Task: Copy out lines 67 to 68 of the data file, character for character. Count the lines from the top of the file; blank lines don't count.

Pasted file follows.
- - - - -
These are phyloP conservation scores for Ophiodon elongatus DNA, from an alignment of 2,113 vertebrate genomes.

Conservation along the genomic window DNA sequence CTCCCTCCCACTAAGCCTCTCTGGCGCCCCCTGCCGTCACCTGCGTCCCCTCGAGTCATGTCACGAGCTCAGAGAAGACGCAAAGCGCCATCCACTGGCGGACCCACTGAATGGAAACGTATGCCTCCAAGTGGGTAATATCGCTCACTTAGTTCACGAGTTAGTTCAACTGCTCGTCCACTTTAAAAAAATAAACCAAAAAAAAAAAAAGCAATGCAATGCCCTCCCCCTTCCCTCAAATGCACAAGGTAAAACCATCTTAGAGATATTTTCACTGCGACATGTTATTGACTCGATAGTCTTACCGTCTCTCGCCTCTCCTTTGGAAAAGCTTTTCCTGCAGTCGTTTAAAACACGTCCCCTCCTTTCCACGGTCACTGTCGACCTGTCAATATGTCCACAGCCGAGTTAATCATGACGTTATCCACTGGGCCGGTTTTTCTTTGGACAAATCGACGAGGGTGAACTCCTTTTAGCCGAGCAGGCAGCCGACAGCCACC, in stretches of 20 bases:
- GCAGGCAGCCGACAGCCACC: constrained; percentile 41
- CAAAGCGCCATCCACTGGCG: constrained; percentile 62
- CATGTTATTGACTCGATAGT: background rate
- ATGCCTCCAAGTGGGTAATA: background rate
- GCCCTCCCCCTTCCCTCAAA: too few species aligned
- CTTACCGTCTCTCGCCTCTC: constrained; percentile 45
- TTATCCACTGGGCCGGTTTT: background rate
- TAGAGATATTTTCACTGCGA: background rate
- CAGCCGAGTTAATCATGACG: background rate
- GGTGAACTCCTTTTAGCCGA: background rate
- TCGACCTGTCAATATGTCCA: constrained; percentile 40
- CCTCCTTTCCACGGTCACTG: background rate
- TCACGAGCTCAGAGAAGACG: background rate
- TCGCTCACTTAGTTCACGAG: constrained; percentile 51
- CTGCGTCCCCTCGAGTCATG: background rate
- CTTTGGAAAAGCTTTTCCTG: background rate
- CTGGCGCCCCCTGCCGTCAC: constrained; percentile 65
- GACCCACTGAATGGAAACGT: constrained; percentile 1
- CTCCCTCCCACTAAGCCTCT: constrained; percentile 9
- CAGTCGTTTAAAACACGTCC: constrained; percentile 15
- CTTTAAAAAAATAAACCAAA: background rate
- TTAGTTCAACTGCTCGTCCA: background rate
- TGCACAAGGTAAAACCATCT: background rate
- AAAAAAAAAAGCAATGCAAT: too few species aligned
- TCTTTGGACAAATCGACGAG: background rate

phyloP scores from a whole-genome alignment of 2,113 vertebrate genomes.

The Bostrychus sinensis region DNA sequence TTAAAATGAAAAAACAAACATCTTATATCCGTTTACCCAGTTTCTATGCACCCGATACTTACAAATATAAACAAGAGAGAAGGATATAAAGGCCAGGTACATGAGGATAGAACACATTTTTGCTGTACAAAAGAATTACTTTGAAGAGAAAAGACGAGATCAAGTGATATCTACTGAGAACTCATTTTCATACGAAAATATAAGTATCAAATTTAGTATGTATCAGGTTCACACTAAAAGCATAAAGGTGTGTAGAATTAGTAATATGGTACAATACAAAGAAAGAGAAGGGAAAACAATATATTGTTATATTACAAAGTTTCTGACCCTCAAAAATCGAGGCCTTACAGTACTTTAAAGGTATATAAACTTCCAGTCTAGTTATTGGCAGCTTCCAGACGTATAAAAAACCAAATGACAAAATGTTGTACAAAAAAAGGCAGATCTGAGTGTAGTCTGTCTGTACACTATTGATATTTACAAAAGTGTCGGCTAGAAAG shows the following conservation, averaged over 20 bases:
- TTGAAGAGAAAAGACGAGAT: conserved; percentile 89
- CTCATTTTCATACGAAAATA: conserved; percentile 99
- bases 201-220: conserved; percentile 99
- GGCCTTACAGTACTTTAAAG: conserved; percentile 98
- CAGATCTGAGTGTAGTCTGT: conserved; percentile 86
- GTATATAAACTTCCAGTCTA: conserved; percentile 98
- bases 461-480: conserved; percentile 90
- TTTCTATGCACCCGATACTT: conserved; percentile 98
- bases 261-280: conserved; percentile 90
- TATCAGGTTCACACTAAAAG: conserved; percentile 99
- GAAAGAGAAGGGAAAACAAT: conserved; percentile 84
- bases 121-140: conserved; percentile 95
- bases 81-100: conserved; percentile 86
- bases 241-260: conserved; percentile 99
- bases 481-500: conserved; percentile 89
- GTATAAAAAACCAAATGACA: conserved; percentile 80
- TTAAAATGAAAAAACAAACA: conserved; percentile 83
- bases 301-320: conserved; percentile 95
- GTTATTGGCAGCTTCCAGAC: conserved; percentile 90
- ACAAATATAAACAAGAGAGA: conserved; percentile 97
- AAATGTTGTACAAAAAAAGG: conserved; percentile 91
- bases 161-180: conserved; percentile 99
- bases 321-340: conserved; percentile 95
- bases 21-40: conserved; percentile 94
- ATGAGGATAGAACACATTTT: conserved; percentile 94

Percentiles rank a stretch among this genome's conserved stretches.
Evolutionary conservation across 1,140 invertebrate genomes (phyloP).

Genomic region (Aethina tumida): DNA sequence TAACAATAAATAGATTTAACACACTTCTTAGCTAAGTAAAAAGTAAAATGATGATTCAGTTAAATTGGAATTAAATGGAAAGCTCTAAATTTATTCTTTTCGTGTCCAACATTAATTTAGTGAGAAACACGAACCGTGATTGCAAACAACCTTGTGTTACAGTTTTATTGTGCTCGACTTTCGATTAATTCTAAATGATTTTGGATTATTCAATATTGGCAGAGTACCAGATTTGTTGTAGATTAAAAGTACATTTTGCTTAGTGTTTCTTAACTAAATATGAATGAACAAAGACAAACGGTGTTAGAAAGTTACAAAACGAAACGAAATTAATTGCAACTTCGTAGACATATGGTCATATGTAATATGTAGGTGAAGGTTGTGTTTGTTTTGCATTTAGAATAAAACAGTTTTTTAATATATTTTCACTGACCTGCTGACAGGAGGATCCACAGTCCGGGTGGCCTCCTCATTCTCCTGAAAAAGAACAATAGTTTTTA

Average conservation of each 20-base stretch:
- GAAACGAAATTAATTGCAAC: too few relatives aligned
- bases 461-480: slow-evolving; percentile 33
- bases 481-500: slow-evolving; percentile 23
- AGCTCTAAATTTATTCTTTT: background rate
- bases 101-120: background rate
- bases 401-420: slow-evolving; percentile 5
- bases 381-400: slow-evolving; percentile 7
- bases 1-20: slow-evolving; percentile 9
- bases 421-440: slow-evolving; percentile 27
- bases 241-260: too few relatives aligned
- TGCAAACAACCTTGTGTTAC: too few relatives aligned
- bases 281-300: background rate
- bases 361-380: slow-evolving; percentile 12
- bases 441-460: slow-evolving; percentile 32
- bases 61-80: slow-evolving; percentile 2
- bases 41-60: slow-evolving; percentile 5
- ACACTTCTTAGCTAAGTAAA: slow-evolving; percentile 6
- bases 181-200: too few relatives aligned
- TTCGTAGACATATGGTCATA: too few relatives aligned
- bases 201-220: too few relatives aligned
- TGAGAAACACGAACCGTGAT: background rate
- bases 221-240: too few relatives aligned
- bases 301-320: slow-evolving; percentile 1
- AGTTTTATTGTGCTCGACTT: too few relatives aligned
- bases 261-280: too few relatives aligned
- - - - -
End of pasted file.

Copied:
- bases 421-440: slow-evolving; percentile 27
- bases 241-260: too few relatives aligned